Sandra Spargo, Defending Water in the Skagit River Basin, Anacortes, Wash.
Dec. 12, 2012
Will Anacortes’ push for manufacturing jobs on Fidalgo Island take us back to the future, when mills of many kind lined the Anacortes waterfront in the 1900s?
A town in-between by local author William Dietrich was published in the Seattle Times’ Pacific Northwest Magazine on Feb. 20, 2005. The article’s excerpts include the following:
- With its industrial legacy and recreational future, Anacortes remains confused about where it goes next. Despite the presence of some beautiful waterfront parks, most of its shoreline is still relegated to industry. City officials want to draw middle-wage boat builders, not barristas and barmaids. Nor is Anacortes willing to take anything that comes along. Citizens voted to block a third grocery store because it would occupy land originally cleared for industry and was too far from the downtown core. Many testified against welcoming a luxury-yacht builder onto public port land, so the company went to Port Angeles instead.
- “We’re not in a hurry,” says Mayor Maxwell. “We don’t have to do backflips to attract business. If Anacortes stays the way it is, that’s just fine.” A long line of fast-talking promoters has come to town with dubious dreams, little capital and less delivery.
What direction will Tethys Enterprises’ bottling plant take Anacortes and Skagit Valley?
Does a one-million-square-foot beverage bottling plant–along with its trucks and trains–fit Anacortes and Skagit Valley’s culture, lifestyle and environment?
Steve Winter, CEO of Tethys Enterprises, states on Go Skagit (Sept. 14, 2012) that his plan “is to create a ‘center of gravity’ for the beverage industry in Anacortes that would attract a bevy of suppliers and service businesses, similar to how the presence of Boeing established a ring of support industries to northwest Washington.”
Winter states the following in the Skagit Valley Herald of Sun., Dec. 9, 2012:
- The huge advantage that we will have is the ability to instantaneously produce product for the entire western United States. So when a company wants to do a brand introduction, they can come to one company–to our company–and have us manufacture a product for the entire western United States.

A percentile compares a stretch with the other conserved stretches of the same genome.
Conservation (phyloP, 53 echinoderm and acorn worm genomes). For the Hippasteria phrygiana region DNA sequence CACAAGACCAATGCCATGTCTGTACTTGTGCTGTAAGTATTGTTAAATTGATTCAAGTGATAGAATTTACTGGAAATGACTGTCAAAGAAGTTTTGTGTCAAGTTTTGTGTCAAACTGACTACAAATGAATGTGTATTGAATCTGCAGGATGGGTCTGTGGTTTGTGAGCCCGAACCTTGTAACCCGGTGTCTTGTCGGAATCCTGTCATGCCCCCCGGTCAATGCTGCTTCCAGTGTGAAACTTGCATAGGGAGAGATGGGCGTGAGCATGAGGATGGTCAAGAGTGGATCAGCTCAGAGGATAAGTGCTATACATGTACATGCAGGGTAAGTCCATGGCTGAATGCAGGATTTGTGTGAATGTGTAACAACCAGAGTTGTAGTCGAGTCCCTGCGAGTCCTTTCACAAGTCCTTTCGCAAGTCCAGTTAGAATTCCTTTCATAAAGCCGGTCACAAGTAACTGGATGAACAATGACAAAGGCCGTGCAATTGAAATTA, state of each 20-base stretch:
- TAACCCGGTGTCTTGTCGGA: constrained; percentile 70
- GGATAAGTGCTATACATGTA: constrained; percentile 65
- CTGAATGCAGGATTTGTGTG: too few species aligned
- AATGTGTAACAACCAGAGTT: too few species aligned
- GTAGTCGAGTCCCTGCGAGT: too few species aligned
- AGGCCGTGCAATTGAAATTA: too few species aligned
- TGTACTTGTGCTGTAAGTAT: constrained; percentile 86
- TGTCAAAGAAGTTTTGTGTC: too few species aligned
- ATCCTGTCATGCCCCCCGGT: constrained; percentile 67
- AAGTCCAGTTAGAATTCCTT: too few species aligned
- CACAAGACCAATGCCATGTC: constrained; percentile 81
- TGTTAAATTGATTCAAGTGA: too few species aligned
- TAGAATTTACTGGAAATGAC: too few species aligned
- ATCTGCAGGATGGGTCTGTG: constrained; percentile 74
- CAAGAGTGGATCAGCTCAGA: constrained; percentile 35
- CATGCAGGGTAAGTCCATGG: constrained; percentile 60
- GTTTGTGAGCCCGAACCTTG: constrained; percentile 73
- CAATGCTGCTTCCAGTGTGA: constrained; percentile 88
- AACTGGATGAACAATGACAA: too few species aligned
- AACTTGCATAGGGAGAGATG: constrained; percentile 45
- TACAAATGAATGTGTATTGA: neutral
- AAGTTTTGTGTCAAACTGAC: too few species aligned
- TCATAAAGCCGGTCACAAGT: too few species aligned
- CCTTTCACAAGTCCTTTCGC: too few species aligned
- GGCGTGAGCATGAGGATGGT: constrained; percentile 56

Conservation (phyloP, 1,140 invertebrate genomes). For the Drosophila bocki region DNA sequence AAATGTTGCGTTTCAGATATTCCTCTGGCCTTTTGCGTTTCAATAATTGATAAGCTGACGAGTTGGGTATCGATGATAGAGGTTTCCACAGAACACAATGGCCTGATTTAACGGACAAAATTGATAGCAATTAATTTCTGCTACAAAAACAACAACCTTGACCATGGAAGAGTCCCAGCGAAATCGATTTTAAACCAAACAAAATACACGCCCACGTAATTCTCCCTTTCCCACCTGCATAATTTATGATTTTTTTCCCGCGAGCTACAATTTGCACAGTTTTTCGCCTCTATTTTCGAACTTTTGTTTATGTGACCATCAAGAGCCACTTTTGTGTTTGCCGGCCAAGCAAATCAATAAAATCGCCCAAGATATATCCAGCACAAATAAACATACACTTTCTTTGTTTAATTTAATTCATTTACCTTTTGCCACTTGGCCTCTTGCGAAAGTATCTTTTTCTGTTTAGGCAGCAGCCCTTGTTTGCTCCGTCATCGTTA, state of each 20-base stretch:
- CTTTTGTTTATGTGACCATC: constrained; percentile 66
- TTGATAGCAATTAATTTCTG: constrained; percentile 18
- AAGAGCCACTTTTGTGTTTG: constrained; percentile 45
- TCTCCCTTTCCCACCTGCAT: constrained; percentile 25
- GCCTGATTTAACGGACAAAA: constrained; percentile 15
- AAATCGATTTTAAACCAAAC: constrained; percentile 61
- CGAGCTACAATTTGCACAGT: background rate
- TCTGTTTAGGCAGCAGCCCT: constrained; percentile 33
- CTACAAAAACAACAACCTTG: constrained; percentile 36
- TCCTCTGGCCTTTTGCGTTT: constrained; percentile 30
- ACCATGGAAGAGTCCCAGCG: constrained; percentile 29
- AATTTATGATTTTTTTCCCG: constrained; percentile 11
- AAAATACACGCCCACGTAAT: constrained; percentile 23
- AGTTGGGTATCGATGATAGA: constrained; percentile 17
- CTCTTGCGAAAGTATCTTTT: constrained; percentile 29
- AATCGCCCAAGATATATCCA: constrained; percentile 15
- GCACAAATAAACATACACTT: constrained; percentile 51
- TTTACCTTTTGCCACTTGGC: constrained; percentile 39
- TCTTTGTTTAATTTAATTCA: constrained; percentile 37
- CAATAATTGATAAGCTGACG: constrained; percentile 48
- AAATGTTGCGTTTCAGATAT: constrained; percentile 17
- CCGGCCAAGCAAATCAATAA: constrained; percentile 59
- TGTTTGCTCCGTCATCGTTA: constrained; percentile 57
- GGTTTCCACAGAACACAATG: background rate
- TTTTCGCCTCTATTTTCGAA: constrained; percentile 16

What is the definition of the “western United States?” Regional definitions vary from source to source. As defined by the Census Bureau, the western United States includes 13 states: Alaska, Arizona, California, Colorado, Hawaii, Idaho, Montana, Nevada, New Mexico, Oregon, Utah, Washington, and Wyoming. In turn, this region is sub-divided into Mountain and Pacific areas. The states in light red, particularly the Plains States, are sometimes considered “western,” although they are often grouped with separate regions such as theMidwest and the South
Moreover, previous to the Anacortes contract, Tethys courted the City of Everett for five million gallons of water per day from Spada Lake to produce bottled water. During the failed courtship, Tethys hired Jason Jenkins to produce a pre-contractual promotional video. The video starred Mayor Ray Stephanson. He stated that Everett has the capacity to fill the entire bottled water demand for the western U.S., and Everett’s rail and deepwater port give easy and low-cost access to western U. S. and Asian markets. — By the way, Everett, Bellingham and Anacortes offer deepwater ports for Asian export of bottled water/beverages. See Tethys’ promotional video at http://www.youtube.com/watch?v=19y5bxfbF2Q.